Definition of Cajun in English:

Cajun

noun

  • A member of any of the largely self-contained communities in the bayou areas of southern Louisiana formed by descendants of French Canadians, speaking an archaic form of French.

    • ‘You can be born a Cajun, or you can want to become a Cajun.’
    • ‘Deported to Louisiana by the British around 1613, they became Cajuns.’
    • ‘At various ports storytellers, bluegrass and blues bands, dancers and Cajuns step aboard to entertain the guests.’
    • ‘No matter how complex or dire a given situation appears to be, the easygoing Cajun is likely to respond with a quick ‘No problem,’ which lets everyone know he has everything under control.’
    • ‘Respondents see people in the region as Cajuns while they see themselves as islanders even though many share the same heritage.’
    • ‘Being from Louisiana, the Cajuns aren't used to harsh winters.’
    • ‘As a civil engineer squadron, the Cajuns have deployed to all corners of the globe over the years and have enjoyed the many opportunities they've had to help others.’
    • ‘As Louisiana grew, some Cajuns were pushed and some voluntarily moved with the frontier.’
    • ‘Speaking fluent French was a real asset in the land of the Cajuns, and most fun was working with the trappers, duck hunters and alligator harvesters with their leases.’
    • ‘Ironically, the tribe's early identification with Cajuns and blacks influenced the federal government's decision.’
    • ‘Jambalaya is a New Orleans dish that has been adopted by the Cajuns.’
    • ‘Settling among the isolated bayous of southern Louisiana, Acadians would become Cajuns.’
    • ‘Rustic, self-sufficient country dwellers, Cajuns lived along the bayous and swamps of Louisiana for more than 200 years.’
    • ‘She was referring to her encounter with the Cajun, Andre.’
    • ‘The premier said he was moved by a Louisiana woman who said that while Cajuns have their hearts in Louisiana, their souls will forever be in Acadia.’
    • ‘The Cajuns learned to keep their ‘backwater’ preferences, both culinary and musical, hidden from strangers.’
    • ‘Well, you get your coffee (that dark strong stuff Cajuns are famous for) and think longingly of cooler, dryer climes.’
    • ‘Many of them would later find their way to Louisiana where they became known as Cajuns, a derivation of the word Acadian.’
    • ‘There were no other light-skinned, black Cajuns I knew that would fit that description.’
    • ‘Against such a background Creoles and Cajuns, the banished, exiled, outcasts, French and German colonists, intermingled.’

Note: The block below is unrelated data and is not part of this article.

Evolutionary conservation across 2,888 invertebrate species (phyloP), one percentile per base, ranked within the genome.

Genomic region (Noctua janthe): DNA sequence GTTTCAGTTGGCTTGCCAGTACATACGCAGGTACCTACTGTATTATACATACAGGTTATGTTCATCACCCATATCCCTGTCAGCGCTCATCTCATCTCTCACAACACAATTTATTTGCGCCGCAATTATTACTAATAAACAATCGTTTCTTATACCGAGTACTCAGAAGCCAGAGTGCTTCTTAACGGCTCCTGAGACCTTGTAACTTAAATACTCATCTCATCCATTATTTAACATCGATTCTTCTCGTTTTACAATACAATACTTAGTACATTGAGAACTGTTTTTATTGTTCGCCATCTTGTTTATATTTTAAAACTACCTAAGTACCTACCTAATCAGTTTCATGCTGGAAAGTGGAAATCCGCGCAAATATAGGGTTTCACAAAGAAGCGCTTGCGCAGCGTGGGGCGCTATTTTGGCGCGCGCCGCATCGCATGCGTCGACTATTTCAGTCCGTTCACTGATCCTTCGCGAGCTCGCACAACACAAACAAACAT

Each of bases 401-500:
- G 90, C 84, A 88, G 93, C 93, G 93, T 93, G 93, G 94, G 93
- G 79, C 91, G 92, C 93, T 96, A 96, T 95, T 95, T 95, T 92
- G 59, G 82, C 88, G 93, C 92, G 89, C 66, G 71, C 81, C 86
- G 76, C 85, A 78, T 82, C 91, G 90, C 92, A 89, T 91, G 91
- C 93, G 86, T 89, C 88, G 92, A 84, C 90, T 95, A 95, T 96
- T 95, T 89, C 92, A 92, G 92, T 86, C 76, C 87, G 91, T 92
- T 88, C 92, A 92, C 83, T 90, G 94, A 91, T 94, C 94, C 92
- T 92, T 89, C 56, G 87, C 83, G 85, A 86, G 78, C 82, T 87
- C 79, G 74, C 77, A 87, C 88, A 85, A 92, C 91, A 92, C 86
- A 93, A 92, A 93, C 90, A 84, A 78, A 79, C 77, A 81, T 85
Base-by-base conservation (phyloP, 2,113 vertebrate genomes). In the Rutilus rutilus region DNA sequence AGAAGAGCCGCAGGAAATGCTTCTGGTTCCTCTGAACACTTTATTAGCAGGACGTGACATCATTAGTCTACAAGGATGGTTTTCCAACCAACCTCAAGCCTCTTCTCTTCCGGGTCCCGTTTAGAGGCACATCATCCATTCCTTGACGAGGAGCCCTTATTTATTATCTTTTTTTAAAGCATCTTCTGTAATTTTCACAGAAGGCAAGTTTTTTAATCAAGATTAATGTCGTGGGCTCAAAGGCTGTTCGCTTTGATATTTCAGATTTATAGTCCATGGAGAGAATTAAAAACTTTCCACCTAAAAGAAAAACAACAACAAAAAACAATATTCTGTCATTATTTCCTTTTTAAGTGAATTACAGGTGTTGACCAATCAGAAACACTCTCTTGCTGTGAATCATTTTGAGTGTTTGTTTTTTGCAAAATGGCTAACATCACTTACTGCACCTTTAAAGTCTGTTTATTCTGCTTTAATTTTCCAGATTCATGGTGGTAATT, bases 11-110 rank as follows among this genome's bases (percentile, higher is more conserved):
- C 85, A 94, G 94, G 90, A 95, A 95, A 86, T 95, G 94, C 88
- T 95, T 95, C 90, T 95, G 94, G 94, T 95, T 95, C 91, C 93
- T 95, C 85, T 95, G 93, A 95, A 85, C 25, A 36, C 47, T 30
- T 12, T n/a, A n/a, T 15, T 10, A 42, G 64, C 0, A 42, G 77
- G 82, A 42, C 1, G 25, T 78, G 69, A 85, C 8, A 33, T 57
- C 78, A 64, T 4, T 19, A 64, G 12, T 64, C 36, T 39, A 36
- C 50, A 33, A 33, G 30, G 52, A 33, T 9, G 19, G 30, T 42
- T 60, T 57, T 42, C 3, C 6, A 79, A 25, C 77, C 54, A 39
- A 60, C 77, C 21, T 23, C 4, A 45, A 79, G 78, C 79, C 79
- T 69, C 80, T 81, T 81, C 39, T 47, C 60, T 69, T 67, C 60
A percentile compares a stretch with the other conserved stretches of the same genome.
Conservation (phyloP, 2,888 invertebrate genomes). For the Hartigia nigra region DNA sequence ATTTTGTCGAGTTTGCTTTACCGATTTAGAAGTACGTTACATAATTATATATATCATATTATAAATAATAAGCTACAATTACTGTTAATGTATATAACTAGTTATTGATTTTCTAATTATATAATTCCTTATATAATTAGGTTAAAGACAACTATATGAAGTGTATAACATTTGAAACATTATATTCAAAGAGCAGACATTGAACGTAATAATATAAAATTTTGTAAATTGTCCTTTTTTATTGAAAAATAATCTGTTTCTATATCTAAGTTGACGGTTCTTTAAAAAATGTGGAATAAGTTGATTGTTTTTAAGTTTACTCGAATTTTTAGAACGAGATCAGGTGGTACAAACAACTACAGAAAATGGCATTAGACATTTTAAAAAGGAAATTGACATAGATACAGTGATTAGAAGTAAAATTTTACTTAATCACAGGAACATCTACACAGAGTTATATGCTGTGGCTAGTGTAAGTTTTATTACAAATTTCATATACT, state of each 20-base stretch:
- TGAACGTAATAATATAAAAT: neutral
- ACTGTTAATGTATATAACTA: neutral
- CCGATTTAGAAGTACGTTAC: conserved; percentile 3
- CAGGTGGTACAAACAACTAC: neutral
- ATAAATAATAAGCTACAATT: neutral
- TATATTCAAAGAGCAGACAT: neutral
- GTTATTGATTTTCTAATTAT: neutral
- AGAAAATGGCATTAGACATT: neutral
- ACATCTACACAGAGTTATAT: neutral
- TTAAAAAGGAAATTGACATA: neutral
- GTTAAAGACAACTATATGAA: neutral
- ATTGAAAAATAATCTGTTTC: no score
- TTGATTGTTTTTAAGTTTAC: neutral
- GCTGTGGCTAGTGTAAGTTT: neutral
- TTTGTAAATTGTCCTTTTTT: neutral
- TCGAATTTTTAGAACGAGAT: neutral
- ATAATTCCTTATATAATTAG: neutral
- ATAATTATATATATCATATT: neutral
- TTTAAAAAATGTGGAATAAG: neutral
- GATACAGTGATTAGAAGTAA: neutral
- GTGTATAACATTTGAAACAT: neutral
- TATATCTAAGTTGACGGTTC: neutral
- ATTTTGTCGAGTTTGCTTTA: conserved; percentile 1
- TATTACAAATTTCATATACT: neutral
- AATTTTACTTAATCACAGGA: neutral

adjective

  • Relating to the Cajuns, especially with reference to their folk music or spicy cuisine.

    ‘Cajun chicken’
    • ‘Louisiana's culinary reputation owes as much to this trove of seafood as it does to the creative seasonings of Cajun cuisine.’
    • ‘A commendably high number of dishes come with gravy, and other choices include venison pie, pork belly and mash, fish and chips or Cajun chicken.’
    • ‘It was described on the menu as one of a selection of classic steak dishes, perfected using cooking techniques from Cajun cuisine.’
    • ‘The spicy Cajun sauce was too light for my preference; I found the pasta too bland.’
    • ‘This seems particularly appropriate for a day spent getting lost, meandering first through swampy Cajun country, then past never-ending expanses of ripening corn and deserted townships.’
    • ‘The smoked andouille sausage is simply a pork sausage with Cajun seasoning, and it, too, is spicy and intense.’
    • ‘He stood with three mechanics, all of whom had Cajun accents.’
    • ‘‘I visited over 60 stations doing some very fun things, from hosting a local live shindig from a bar in Reno, to hosting shows from Alaska to Cajun country,’ she says.’
    • ‘Even when the other boots made fun of him for letting go of the round, he trudged on, sometimes making his tormentors chuckle with a self-deprecating joke, always with that Cajun smile.’
    • ‘The Grammy-winning group has been together for more than 30 years in one form or another and is easily the best hard-core Cajun band in the world.’
    • ‘By mid-morning an Acadian festival will also be blasting out a constant stream of francophone and Cajun music as part of the celebration of the 400th anniversary of the arrival of the French in North America.’
    • ‘So they entertained guests with tarot-card readers and a sketch artist à la Jackson Square and supped on Cajun delights including boiled crawfish and shrimp étouffée.’
    • ‘My ace in the hole for the outing was a visit to a new shop offering beignets, those delectable deep-fried Cajun pastries smothered in powdered sugar.’
    • ‘The menu includes nachos, Cajun spicy chicken, Mexican salad, curries and pasta.’
    • ‘Driving west into Cajun country brings up nothing but swampland for 40 miles, followed briefly by the city of Baton Rouge before the highway takes you back into this mysterious, sinister-seeming countryside.’
    • ‘My first visit a few months ago, which found the restaurant serving mostly fish and chips and fried chicken with nary a piece of Cajun cuisine to be found, was a big disappointment.’
    • ‘If I wasn't careful, though, I'd be heading home with the warped notion that Cajun life was only about fine food, foot-tapping music and letting the good times roll.’
    • ‘Links run deep in Louisiana where people like their xylo music loud, their food spicy and where Creole and Cajun culture is still relevant.’
    • ‘Following the instructions on the packages, she placed the beef in a fajita marinade, the chicken in a Cajun marinade and the shrimp in a Caribbean jerk marinade.’
    • ‘Diane's menus are more likely to include tandoori fish, Cajun potatoes, salad and salsa, pizza and various meats seasoned with chilli, paprika, coriander, turmeric and ginger.’

Origin

Alteration of Acadian.

Pronunciation:

Cajun

/ˈkeɪdʒ(ə)n/